USDA Encourages Grandparents to Read Gov’t-Produced Bedtime Story About Healthy Eating to Their Grandkids

The U.S. Department of Agriculture on Monday published some tips for grandparents to “help kids develop good eating habits” — and one of them advises reading of a government-produced “bedtime story” to young children.

The post on the USDA website, written by Center for Nutrition Policy and Promotion nutritionist Trish Britten, begins by explaining that “grandkids are a grandparent’s greatest treasure.”

A post on the USDA's website encourages grandparents to read a government-produced bedtime story to their grandchildren. (Image source: Shutterstock)
A post on the USDA’s website encourages grandparents to read a government-produced bedtime story to their grandchildren. (Image source: Shutterstock)

“From time to time during grandchildren’s young lives, grandparents may have the pleasure of being their caregiver,” the post states. “Show them how to be healthy, including how to make healthy food choices–an important way grandparents show how much they love and care about their grandchildren.”

It then details different ways grandparents can encourage children to develop healthy eating habits.

“Discuss likes and dislikes of different foods and talk about what they eat at school or at home. Involve grandkids in selecting and preparing foods for meals, and offer the same foods to everyone,” the post says. “Avoid making different dishes to please young, fussy eaters.”

“Reward them with your attention,” it adds. “Hugs are much better than sweet treats.”

[sharequote align=”center”]”Hugs are much better than sweet treats.”[/sharequote]

Finally, after advising the planting of a vegetable garden, the post suggests grandparents read a government-produced bedtime story to their grandkids or fill out activity sheets.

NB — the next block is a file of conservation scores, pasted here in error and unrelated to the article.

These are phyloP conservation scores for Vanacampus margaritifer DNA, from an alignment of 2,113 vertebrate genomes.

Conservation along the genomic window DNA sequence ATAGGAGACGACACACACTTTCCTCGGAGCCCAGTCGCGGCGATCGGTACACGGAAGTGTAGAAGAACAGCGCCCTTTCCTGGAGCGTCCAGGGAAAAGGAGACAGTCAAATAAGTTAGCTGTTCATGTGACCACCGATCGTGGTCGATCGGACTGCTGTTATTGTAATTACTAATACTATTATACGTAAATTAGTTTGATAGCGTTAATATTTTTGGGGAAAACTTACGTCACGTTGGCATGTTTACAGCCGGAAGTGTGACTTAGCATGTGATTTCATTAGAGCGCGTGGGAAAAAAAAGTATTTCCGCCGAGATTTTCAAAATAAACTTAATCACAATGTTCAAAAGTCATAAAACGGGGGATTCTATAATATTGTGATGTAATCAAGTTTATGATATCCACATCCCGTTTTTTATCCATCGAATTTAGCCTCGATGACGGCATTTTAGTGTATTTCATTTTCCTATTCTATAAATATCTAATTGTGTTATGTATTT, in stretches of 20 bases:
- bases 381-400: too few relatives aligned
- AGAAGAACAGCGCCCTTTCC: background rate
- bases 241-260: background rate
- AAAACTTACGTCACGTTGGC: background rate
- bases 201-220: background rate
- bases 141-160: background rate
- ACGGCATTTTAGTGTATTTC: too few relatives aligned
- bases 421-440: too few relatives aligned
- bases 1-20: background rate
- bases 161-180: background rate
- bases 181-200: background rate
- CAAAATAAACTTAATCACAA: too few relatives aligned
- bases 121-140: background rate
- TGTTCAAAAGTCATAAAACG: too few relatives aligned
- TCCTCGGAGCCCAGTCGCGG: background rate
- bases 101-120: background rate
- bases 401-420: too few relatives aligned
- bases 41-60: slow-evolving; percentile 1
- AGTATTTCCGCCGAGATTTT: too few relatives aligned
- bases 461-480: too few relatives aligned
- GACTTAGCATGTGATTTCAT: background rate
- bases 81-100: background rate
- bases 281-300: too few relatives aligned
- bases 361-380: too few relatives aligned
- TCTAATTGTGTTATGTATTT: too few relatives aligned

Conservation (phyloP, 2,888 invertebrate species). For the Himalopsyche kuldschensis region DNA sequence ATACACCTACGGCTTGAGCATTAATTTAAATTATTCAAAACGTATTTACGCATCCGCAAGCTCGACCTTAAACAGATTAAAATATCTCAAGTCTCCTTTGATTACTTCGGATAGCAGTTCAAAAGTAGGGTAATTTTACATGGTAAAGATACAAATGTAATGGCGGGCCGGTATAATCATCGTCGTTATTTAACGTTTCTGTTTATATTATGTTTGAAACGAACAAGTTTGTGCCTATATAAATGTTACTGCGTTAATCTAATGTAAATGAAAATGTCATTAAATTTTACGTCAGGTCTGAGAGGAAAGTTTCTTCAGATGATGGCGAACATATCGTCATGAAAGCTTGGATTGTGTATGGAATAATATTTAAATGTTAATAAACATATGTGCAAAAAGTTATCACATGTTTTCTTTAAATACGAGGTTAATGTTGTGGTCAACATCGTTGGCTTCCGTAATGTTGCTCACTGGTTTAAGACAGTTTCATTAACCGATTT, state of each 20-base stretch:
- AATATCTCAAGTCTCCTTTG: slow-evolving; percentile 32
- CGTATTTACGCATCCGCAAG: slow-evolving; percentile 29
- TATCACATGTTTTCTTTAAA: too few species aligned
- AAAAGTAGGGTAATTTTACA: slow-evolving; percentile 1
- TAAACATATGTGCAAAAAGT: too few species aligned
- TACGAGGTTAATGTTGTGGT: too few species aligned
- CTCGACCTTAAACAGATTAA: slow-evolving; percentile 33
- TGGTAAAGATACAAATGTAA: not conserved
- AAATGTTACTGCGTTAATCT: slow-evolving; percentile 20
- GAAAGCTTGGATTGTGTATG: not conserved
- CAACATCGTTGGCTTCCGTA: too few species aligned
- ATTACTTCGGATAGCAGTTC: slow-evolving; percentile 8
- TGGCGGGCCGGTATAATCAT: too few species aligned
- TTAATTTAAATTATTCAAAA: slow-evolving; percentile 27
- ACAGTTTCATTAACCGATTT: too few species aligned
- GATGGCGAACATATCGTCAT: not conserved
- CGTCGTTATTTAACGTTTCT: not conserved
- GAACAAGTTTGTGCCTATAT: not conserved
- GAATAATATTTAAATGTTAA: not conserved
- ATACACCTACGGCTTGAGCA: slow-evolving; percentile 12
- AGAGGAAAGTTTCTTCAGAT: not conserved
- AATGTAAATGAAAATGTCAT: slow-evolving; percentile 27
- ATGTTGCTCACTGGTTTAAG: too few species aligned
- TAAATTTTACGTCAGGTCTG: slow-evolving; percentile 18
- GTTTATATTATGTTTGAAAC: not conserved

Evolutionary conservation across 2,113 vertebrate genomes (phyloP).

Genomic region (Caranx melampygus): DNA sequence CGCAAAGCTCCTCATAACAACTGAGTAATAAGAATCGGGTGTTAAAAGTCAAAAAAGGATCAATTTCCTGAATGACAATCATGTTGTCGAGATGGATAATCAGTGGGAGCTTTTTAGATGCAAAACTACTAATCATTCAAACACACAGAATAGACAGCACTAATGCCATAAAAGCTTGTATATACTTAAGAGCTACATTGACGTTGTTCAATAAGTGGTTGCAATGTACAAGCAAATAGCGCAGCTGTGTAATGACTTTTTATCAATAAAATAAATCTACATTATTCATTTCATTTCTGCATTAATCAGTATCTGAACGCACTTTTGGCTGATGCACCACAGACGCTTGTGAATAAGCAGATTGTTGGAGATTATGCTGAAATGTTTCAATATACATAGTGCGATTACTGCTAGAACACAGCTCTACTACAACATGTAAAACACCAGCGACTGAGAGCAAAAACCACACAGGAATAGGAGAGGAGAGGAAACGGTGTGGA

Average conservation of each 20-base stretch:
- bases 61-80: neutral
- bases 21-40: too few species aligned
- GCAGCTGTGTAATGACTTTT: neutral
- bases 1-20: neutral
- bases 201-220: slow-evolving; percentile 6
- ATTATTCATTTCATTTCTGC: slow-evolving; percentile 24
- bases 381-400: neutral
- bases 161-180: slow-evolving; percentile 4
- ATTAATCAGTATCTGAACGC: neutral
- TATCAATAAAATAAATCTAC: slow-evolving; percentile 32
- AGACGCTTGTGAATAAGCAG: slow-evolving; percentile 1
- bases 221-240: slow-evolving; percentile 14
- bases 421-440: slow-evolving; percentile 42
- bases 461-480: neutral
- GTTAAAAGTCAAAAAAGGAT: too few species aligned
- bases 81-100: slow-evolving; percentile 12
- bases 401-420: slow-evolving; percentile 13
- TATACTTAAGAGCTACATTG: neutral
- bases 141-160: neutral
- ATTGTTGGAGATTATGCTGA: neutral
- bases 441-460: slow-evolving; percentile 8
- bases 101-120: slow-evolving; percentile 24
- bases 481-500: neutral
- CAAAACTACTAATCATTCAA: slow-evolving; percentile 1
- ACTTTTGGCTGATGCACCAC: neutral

“Show your grandchild games, activity sheets and other fun ways to learn about good nutrition at MyPlate Kids’ Place,” it says. “For a bedtime story, read ‘The Two Bite Club.'”

According to the Free Beacon, the story concludes with a cat conveying happiness after discovering healthy eating habits.

“I am so proud of myself. I tried some new foods and I learned about My Plate,” the cat said at the end of the book.

The USDA post has since generated controversy, with upset individuals turning to social media to express their opposition.

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On Tuesday, talk show host Glenn Beck discussed the controversy on his radio program.

“This used to be against the law. It’s propaganda. It used to be everybody – especially on the left – was against propaganda,” Beck said. “Everybody is for kids having healthy eating. Let’s stop with the government propaganda. If there is really something out there, let the doctors put all this together… Governments should not be selling products. Ever.”

This post has been updated to include additional information.

(H/T: Free Beacon)

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